Pacific Brands returns to profit, reinstates dividend
By Fiona Rotherham
Feb. 16 (BusinessDesk) - Pacific Brands, owner of the Sheridan, Bonds, Berlei, Tontine and Dunlop Flooring brands, returned to profit in its first half and reinstated dividends with a payout ratio of 60 percent.
Net profit was A$24.3 million for the six months ended Dec. 31, a turnaround from a A$108.7 million first-half loss last year, the Melbourne-based, dual-listed company said in a statement.
The company withheld paying a dividend last year despite becoming debt free for the first time, saying it wanted to get its balance sheet right for future investment, including international expansion for its best-performing brands. Net cash is now A$33 million and the company will pay a 1.6 cents per share fully-franked dividend for Australian shareholders.
Sales were up 8.6 percent across all brands to A$425.3 million, with the Sheridan clothing and Bonds undergarment brands now accounting for 71 percent of total sales. A 14 percent rise in Bonds sales followed a strong performance in New Zealand, driven by additional distribution and Jockey's All Blacks sponsorship.
Last year marked a turning point for the company after six years of restructuring, which included selling off a number of loss-making brands, shifting production to Asia, and putting more focus on retailing through its own stores rather than just wholesaling through supermarkets and department stores.
Chief executive David Bortolussi said its strategy of slimming down the company to focus on a higher quality, simplified business with greater growth potential and a strong balance sheet was working.
“At our full-year results and AGM, I said that the 2015 financial year marked a turning point in sales and earnings trajectory of Pacific Brands and I am pleased that our 2016 first half results have demonstrated it,” he said.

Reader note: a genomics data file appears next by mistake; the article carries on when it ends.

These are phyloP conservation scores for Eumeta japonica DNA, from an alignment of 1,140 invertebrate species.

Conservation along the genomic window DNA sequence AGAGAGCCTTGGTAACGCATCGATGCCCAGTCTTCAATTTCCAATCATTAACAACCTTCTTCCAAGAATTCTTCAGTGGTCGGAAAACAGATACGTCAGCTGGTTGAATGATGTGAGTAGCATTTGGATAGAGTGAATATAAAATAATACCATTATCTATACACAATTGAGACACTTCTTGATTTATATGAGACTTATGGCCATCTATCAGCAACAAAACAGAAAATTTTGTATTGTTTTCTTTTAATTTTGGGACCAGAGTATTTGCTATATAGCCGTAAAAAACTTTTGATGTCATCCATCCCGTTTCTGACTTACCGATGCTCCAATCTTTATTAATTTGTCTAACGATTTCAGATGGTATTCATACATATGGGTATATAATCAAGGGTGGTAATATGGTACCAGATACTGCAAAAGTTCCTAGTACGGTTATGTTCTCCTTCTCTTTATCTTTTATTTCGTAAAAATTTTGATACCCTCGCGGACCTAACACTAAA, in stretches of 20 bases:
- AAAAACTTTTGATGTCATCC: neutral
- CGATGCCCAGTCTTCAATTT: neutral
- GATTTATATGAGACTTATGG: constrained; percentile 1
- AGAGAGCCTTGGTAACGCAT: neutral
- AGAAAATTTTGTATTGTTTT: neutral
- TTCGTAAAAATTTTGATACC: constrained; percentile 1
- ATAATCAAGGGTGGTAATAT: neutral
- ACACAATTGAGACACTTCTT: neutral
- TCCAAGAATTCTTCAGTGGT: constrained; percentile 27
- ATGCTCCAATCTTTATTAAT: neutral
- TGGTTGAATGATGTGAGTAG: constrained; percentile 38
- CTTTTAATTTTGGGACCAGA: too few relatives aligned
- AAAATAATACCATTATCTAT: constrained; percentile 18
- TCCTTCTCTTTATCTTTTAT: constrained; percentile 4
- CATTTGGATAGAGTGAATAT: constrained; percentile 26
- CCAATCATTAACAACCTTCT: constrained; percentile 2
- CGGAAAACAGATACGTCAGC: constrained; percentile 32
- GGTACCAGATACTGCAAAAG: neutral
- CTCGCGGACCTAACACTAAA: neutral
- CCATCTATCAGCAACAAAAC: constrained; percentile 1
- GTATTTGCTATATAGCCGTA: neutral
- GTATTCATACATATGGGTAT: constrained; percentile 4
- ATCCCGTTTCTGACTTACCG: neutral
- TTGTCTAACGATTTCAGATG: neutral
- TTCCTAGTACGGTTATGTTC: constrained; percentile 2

“Our strategic priorities are clear, we are investing in growth and expect our operational plans to deliver earnings before interest and tax of A$73 million to A$75 million" in the current financial year.
Second-half sales for the six weeks to date are up 8 percent compared to the previous corresponding period and the company said while May and June are significant trading months, it expected ebit to grow in line with the first half.
Currency depreciation remains a risk, with the weaker Australian dollar and 80 percent of cost of goods sold settled in US dollars. The group increased prices at Bonds retail outlets in October and at the underwear wholesale level last month and has been introducing cost-saving measures to offset immediate currency headwinds. Further measures are being taken to address currency depreciation risk in the 2017 financial year.
The company's new Goods to Person picking system at its primary distribution centre, which serves the underwear and Sheridan businesses and will significantly increase capacity, is expected to be fully operational by the second quarter of 2017.